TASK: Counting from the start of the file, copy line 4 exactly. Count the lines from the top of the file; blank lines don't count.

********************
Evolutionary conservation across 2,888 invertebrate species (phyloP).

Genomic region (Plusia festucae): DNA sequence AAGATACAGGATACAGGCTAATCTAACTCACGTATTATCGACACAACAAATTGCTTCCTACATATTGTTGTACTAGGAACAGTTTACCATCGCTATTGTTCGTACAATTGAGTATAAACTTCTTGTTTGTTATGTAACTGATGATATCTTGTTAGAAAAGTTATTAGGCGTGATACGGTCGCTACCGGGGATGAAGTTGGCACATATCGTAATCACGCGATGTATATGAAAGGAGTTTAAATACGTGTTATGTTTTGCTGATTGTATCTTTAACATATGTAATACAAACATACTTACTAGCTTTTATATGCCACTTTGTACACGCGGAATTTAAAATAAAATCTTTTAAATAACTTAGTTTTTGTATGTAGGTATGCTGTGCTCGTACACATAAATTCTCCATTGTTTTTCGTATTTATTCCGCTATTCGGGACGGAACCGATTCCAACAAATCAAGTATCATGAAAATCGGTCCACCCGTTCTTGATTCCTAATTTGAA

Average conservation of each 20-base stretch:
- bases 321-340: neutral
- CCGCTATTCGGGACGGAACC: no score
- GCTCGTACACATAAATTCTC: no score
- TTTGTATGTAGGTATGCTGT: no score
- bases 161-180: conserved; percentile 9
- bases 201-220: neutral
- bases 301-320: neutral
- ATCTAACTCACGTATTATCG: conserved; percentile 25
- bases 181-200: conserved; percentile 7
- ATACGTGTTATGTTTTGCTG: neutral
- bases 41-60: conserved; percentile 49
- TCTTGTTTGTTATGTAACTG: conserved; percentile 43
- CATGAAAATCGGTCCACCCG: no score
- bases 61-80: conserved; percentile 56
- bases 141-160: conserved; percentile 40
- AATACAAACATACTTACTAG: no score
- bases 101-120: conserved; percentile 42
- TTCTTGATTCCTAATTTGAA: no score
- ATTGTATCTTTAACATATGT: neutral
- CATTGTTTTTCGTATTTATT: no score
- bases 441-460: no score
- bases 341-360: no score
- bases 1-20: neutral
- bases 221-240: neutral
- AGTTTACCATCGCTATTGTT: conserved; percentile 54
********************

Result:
- bases 321-340: neutral